m455.casa


Thoughts on technical writing and accidentally gatekeeping communities

Date published: 2020-07-23

The definition of “gatekeeping” I refer to in this post is Urban Dictionary’s “Gatekeeping”:

“When someone takes it upon themselves to decide who does or does not have access or rights to a community or identity.”

This post is a bit about thoughts and guilt that go through my head when writing for programmers or tech-oriented people. I enjoy programming for fun, both the learning process and the act of programming, but there has always been this guilt when I’m writing those README.mds for my programming projects.

I started learning to program three years ago, I’m on and off with programming books, websites on how to learn algorithms, cryptography challenges, or even just programming koans. I’m not a good programmer, but programming makes me really happy, and that happiness drives the creation of my programming projects, and my will to write good documentation, so someone can use my projects.

Regardless of how bad my programming is, I try to make my projects easy to use and easy to install for others. Even though I know most people won’t use them, having that feeling of sharing is priceless, and as I said, it drives me to keep creating and contributing to my non-existent community of users.

There is a problem though. I’m influenced by the many README.mds I’ve read, which also include the ones I have written, because I’m constantly going back to them and editing them, but I think that’s normal for most technical writers, or artists in general—nothing is ever perfect enough for you.

Having to go back and edit over and over again isn’t the problem, that’s art, the problem is this:

README.mds are written for technically-oriented people

You might say, “Yeah, but all you have to do is run sudo apt install racket, and then run raco exe file.rkt && chmod u+x file && ./file

Okay, that’s great, but how is someone supposed to know what that even means if they have only been using Ubuntu for 3 days, and still doesn’t know why their audio isn’t working? How do they know that is something to run on the command line? Are they supposed to trust that running these commands are safe? Don’t hackers use Linux? What if I’m installing a key logger?

These are the people I want to appeal to when writing my README.mds, and so far, I feel like I’ve failed at that. If you haven’t been messing around with Ubuntu for more than two weeks, good luck on following the “simplest” README.md on X Git-hosting website.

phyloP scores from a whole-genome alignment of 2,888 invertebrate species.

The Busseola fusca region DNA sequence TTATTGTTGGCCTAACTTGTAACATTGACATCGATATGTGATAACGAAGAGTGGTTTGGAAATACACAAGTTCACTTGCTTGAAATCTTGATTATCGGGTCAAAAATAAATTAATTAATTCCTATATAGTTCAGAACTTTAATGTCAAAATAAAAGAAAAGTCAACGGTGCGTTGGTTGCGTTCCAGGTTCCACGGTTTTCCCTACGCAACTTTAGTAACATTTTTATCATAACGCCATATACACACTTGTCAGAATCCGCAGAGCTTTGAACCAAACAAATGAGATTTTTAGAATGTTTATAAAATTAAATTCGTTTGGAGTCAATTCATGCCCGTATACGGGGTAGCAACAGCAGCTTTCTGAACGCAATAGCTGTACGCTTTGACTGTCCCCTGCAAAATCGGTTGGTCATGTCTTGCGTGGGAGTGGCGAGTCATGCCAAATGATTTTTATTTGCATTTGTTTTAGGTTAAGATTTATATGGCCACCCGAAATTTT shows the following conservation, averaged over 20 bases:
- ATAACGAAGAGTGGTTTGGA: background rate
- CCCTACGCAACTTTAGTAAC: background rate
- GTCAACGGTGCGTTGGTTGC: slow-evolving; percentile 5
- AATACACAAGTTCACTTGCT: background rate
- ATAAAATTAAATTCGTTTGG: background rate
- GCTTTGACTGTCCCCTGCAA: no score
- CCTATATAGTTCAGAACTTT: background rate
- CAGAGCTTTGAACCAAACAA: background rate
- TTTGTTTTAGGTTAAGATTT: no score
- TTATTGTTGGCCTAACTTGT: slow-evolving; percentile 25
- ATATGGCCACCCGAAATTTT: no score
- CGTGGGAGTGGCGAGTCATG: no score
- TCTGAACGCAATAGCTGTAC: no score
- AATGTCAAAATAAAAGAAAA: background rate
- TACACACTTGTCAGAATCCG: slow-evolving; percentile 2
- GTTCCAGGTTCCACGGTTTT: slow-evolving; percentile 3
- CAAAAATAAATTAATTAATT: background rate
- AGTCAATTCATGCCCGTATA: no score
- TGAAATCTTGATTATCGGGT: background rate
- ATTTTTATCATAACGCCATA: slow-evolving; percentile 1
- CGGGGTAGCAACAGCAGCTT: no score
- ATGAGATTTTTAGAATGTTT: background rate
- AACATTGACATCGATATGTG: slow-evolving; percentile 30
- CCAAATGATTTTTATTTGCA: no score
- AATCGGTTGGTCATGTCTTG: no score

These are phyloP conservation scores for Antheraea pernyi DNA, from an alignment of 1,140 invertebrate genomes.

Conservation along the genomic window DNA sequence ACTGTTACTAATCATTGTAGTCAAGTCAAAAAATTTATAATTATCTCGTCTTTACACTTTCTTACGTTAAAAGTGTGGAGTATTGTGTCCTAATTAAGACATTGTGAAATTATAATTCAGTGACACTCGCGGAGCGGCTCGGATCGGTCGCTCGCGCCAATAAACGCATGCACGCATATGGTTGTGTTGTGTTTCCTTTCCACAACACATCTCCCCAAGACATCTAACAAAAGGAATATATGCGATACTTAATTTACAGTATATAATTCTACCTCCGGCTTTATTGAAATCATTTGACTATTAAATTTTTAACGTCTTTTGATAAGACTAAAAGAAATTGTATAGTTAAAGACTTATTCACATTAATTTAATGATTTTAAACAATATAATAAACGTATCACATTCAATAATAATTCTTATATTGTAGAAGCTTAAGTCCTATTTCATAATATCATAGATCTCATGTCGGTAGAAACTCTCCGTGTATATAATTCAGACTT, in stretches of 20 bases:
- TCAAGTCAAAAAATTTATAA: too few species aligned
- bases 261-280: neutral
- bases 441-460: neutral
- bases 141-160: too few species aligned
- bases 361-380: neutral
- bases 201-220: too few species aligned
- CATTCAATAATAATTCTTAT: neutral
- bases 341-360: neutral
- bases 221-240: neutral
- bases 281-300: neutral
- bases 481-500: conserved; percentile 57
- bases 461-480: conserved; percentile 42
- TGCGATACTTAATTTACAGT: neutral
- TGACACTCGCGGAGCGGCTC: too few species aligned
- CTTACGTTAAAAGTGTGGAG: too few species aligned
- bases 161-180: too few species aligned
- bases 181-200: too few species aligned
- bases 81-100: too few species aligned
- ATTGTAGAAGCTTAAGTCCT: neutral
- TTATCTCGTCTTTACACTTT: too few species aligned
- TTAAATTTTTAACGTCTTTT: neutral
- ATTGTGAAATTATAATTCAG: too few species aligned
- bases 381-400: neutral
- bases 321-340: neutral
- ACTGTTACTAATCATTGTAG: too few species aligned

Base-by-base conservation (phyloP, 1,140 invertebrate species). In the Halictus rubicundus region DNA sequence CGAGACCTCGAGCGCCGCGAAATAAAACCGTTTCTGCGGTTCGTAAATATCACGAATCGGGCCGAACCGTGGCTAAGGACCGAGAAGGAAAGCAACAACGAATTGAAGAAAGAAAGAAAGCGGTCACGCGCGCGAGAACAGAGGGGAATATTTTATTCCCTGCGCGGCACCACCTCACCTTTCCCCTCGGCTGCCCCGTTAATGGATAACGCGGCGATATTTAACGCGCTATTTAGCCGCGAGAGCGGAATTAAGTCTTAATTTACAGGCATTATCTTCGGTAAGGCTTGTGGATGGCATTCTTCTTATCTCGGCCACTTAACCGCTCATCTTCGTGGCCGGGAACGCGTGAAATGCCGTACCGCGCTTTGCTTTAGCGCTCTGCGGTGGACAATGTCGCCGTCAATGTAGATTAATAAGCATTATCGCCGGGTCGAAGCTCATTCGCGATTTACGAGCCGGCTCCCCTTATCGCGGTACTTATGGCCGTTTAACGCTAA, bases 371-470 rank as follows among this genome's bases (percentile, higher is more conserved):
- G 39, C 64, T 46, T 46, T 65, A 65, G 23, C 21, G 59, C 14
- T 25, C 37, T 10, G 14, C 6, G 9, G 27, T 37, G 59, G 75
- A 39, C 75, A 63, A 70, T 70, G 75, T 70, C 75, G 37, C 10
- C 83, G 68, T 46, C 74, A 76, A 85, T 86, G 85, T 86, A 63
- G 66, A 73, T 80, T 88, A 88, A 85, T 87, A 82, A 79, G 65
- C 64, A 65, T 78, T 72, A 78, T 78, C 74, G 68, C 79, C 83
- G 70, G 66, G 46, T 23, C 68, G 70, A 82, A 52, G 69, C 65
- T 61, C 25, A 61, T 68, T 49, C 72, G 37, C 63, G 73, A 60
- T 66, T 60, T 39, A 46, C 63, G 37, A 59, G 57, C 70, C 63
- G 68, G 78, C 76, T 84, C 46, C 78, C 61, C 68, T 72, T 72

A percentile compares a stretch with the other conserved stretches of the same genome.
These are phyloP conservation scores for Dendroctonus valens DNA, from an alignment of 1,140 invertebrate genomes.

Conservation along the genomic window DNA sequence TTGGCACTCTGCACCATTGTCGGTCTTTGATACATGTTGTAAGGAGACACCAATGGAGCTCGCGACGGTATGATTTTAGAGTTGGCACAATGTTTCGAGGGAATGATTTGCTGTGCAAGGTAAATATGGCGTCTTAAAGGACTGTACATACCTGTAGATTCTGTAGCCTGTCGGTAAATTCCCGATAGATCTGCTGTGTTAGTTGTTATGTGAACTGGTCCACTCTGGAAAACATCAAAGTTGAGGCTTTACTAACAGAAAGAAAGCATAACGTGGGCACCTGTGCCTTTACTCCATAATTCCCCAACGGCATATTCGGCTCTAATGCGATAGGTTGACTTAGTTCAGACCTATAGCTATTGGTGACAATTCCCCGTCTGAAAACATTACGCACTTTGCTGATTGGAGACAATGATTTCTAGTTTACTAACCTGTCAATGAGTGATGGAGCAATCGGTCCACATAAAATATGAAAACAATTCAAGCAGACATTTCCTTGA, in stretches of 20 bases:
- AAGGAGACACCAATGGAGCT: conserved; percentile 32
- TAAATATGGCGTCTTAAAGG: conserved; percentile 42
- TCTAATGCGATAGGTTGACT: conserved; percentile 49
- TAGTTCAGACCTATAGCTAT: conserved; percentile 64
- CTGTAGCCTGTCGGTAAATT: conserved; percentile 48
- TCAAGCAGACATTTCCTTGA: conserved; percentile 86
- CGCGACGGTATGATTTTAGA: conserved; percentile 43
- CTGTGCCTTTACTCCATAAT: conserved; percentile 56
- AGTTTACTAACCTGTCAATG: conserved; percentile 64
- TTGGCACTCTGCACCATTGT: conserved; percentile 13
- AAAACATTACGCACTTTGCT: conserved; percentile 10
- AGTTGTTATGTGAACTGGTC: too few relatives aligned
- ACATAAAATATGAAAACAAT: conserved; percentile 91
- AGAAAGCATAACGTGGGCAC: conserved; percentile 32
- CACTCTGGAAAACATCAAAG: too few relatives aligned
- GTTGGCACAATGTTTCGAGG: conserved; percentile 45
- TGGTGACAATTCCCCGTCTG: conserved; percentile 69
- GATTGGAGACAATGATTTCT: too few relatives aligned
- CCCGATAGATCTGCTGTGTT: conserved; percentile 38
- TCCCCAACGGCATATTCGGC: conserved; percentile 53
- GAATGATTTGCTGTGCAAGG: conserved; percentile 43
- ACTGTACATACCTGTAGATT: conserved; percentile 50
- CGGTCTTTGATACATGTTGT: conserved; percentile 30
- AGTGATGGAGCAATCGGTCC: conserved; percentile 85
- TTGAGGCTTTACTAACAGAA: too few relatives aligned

Are we accidentally gatekeeping newcomers who are interested in the tech community because we assume so much when writing instructionals, just so developers have good documentation to reference? I’m not saying we should write for one or the other, but I am saying that it’s blocking new people, and being aware of this is important.

Imagine what kind of cool programs your painter friend Sherry could make with her artistic mind? I would love to see people from different fields getting into programming, but getting started is no easy task.

I’ve experienced developers, first hand, tell me “I don’t know why documentation has to be so long, like ‘just give me the command I need to run!’”, and hey, that’s true.

That can be annoying, but for people who are clueless about it, it’s helpful, and by not including that extra information that answers tech-writing questions such as:

We are accidentally gatekeeping new users from entering the tech community. Leaving out important information as to why the user is following this documentation in the first place, or what the difference between a “note” and a “tip” are little things that help welcome less tech-savvy people into tech communities.

If you look at tilde.town, it thrives with non-technical people because it curates itself towards non-technical people, and now it’s full of learners, and super cool community-oriented software, some even made by new comers to the technical community like me!

I guess this post is a big rant, but I just want to send a message to the tech community about the dangers of assumptions, how great it would be to have more people in the tech community, and that we should also thrive to include that “extra irrelevant information” that helps out less tech-savvy people.